I set a course for winds of fortune,
But I hear the voices say

Carry on my wayward son
There’ll be peace when you are done
Lay your weary head to rest
Don’t you cry no more no!

As I read Paul’s message to the people of Athens, my memory was suddenly stirred to my days of spiritual groping, setting my soul’s course to seek after God in song lyrics and wherever else I might find a hint of God’s presence. As Paul testified, I eventually found that God was not as far from me as I thought. It was a cold February night in 1981 that I opened my heart and began my relationship with Jesus. I stopped groping for Him and started growing in Him. I’ve been carrying on ever since. At times I merely stumble along, but I keep pressing forward none the less.

If you’re groping, carry on. He is not as far as you think.

Chapter-a-Day Acts 17

Boy-with-binoculars
Boy-with-binoculars (Photo credit: Wikipedia)

“His purpose was for the nations to seek after God and perhaps feel their way toward him and find him—though he is not far from any one of us. For in him we live and move and exist.” Acts 17:27-28a (NLT)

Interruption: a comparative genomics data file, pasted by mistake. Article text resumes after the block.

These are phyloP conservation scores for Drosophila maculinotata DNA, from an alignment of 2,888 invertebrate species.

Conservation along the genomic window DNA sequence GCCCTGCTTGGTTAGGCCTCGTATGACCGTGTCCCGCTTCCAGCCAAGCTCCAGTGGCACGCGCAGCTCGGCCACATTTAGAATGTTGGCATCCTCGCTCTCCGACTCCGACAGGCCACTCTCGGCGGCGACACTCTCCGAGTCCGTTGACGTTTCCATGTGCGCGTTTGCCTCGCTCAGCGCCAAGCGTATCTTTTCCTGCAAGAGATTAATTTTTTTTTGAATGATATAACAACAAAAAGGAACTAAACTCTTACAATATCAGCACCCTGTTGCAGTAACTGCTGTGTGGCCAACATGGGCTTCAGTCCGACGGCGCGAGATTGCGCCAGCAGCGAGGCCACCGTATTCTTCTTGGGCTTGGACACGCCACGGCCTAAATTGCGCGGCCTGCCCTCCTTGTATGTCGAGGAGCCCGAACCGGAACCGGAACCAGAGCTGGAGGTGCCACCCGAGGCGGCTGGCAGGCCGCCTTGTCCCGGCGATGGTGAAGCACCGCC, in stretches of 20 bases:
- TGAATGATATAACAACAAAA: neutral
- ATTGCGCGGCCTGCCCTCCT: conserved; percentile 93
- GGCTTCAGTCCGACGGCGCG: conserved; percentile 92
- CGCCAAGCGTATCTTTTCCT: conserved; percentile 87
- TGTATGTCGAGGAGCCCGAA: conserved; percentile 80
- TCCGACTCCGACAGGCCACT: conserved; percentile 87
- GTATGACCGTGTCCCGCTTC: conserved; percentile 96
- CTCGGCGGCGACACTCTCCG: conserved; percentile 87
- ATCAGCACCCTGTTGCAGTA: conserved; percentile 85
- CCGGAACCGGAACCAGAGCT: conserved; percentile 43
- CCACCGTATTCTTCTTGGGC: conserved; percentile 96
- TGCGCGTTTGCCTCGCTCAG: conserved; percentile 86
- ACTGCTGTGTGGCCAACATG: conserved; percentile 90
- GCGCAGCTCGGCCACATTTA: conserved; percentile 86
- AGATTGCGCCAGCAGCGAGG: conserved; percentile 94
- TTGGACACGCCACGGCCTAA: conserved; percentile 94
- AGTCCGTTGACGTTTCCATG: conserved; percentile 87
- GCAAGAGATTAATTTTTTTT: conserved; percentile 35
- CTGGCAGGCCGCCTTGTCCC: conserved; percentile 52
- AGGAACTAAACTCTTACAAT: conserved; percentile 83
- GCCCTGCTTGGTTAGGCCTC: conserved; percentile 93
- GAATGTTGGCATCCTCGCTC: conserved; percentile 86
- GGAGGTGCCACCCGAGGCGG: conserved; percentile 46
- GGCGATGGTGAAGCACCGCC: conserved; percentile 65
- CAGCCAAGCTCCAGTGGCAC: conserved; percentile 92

According to a survey cited in the Washington Post, 92 percent of Americans believe in God, a Universal Spirit, or Higher Power.

This isn’t a shock to me. It fits with my own experience through life’s journey. I have come to realize that most people, if not all people, have an inherent awareness of God’s existence and presence around them, even when they can’t quite understand it or wrap any kind of definition around it. Even when I talk to one of the eight percent who profess not to believe in God, I often sense that their unbelief springs out of a rebellion or reaction rooted in spiritual pain or injury caused by religion or misguided religious zealots.

Paul was tapping into this same awareness as he stood in Athens and observed the diverse religious activity around him. He realized that with all of their religion the people of Athens were feeling their way towards God, acting on the awareness of God’s presence all around them. Even today churches are filled with those who are feeling around, trying to find God and grab on.

Jesus said that we will find Him if we seek after Him with all of our heart. I’ve come to understand that the crucial question is not if we believe in the existence of a Higher Power. Most, if not all of us do in one form or another. The more crucial question is: “For what (or whom) are our hearts truly seeking?”